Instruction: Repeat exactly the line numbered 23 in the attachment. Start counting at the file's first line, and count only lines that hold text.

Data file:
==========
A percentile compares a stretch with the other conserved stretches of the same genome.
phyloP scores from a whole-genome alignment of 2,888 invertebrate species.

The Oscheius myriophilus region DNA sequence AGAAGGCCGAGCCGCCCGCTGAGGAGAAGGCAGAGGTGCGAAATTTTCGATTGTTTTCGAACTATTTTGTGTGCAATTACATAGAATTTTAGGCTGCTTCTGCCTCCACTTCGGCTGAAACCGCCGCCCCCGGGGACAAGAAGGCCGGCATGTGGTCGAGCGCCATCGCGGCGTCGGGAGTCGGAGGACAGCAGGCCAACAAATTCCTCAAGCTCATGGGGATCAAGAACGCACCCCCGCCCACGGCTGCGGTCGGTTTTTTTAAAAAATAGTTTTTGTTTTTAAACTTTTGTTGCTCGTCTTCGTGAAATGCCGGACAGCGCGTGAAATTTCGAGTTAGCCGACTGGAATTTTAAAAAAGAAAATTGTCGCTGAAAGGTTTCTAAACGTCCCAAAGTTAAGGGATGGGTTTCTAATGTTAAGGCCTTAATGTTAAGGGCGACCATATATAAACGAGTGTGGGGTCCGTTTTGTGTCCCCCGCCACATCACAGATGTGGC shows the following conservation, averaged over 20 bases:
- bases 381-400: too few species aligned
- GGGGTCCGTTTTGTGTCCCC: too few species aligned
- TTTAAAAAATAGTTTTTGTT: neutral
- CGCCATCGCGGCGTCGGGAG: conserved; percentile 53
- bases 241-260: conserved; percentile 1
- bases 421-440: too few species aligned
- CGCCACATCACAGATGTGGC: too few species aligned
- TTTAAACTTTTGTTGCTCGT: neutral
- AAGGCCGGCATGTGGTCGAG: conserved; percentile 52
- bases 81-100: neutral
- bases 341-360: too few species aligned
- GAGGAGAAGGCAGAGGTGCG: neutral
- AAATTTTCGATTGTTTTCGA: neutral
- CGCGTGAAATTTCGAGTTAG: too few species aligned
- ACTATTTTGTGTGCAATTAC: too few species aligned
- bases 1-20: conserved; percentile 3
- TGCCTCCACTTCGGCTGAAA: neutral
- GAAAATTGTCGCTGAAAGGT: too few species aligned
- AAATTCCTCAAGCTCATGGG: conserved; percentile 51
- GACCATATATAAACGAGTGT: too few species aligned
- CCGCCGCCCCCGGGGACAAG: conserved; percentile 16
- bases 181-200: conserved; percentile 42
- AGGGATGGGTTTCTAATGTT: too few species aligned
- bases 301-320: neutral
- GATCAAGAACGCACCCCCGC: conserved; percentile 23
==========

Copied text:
- GACCATATATAAACGAGTGT: too few species aligned